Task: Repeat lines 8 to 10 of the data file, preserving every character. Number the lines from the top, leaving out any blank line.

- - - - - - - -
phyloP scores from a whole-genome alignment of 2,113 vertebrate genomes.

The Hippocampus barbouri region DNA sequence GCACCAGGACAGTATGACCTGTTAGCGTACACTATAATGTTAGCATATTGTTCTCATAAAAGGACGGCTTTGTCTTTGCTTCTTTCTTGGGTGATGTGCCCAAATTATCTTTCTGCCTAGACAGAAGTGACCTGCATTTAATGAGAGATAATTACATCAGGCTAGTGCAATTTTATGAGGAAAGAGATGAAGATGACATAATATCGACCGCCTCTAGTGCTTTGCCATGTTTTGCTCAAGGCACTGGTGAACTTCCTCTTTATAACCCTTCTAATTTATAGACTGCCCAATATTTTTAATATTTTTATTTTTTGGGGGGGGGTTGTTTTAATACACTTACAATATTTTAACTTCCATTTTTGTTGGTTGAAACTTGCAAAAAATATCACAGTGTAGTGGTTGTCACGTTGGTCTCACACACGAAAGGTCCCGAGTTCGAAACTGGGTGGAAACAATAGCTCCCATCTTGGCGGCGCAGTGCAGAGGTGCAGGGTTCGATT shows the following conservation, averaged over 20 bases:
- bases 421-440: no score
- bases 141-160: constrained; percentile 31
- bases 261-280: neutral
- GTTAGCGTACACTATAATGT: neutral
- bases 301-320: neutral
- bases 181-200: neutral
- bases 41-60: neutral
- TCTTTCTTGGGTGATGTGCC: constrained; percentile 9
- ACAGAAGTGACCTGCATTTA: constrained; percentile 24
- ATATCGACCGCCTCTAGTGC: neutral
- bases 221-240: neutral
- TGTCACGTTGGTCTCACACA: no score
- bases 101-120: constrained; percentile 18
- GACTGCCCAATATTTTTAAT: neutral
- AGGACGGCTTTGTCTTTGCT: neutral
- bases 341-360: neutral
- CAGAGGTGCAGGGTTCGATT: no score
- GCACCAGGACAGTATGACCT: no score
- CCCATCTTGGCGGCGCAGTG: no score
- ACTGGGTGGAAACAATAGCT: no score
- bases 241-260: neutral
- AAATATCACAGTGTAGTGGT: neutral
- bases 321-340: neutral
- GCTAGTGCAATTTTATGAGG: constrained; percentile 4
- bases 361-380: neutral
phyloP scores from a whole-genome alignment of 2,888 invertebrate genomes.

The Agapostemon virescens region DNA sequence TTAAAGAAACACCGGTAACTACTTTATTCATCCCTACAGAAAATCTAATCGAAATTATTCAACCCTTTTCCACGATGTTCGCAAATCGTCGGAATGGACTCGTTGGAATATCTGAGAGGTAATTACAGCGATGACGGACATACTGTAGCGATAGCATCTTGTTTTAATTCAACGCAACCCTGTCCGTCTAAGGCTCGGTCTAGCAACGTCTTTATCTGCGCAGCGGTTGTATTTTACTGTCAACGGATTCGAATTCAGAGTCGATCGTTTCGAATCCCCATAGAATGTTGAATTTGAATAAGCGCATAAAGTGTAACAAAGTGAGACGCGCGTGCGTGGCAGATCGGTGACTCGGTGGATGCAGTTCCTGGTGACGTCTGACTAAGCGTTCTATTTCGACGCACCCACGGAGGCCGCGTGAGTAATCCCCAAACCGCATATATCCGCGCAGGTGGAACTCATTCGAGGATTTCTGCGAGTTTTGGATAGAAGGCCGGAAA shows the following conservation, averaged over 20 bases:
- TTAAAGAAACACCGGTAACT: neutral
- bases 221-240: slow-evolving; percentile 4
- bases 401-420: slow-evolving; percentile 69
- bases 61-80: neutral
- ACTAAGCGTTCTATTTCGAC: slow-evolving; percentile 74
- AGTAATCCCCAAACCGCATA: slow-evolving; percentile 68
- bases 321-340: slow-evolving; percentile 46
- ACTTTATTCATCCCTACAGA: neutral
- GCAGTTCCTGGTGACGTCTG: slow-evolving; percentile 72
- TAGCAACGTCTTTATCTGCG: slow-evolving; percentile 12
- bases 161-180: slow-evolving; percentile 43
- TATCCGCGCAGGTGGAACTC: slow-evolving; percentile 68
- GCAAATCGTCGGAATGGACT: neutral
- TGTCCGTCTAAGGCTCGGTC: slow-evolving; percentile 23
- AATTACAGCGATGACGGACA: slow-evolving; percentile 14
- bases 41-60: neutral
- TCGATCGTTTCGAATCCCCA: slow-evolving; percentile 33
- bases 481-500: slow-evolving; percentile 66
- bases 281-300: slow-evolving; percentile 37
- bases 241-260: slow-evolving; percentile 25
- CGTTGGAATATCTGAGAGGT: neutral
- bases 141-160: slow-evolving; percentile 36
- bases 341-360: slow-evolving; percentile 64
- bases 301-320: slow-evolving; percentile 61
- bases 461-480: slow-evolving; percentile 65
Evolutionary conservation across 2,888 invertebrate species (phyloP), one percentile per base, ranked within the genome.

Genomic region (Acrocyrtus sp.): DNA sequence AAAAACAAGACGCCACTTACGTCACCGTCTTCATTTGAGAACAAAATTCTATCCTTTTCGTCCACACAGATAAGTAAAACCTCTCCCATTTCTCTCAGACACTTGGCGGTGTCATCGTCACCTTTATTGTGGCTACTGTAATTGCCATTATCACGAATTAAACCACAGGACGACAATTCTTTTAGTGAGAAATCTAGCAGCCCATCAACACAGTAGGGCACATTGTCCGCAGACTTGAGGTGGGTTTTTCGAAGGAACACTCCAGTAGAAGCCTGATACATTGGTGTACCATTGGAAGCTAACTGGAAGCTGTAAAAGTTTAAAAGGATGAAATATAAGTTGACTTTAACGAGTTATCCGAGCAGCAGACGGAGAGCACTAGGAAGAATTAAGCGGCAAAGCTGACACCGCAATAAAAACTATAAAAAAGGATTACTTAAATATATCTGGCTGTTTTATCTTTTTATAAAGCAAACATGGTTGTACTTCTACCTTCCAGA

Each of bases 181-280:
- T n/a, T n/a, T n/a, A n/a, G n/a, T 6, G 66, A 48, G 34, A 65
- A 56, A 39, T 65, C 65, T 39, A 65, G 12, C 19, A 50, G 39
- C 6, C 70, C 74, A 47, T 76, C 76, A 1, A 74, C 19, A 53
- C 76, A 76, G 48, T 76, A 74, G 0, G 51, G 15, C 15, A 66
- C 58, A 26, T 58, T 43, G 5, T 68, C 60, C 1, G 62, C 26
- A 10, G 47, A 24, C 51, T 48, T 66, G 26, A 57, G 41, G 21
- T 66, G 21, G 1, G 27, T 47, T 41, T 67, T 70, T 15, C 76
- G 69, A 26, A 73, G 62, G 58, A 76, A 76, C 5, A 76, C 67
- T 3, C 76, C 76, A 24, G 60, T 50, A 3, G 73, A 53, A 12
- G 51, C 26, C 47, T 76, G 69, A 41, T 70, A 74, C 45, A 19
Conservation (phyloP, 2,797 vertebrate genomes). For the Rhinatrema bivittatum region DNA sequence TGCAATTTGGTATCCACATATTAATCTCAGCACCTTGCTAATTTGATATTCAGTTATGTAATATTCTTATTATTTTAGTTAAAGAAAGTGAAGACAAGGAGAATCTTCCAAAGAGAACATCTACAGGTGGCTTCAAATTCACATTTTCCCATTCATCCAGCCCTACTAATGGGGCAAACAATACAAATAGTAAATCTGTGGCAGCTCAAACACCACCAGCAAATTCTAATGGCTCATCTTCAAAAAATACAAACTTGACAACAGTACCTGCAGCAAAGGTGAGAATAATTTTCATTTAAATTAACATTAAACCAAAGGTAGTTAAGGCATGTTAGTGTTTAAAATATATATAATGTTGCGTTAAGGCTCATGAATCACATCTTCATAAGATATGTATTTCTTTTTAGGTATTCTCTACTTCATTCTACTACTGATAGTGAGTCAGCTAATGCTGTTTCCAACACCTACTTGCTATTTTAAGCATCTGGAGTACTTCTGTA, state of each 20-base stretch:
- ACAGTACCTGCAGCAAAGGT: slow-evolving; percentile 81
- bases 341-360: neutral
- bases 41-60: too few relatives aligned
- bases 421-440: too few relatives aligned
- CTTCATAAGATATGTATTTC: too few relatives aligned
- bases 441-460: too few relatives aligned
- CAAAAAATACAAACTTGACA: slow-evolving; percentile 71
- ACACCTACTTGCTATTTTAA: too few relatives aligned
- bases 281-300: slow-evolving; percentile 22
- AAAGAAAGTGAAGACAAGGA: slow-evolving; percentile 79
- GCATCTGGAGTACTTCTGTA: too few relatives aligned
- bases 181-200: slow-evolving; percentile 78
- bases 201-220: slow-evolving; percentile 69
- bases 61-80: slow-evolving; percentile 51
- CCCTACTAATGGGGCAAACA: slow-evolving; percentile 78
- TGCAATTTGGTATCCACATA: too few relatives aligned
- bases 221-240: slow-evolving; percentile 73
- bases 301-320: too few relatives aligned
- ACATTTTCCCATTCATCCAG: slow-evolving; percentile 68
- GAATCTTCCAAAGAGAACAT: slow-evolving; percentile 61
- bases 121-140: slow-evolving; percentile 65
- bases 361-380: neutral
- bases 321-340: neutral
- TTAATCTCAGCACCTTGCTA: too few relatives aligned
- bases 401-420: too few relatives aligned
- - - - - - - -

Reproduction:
- bases 181-200: neutral
- bases 41-60: neutral
- TCTTTCTTGGGTGATGTGCC: constrained; percentile 9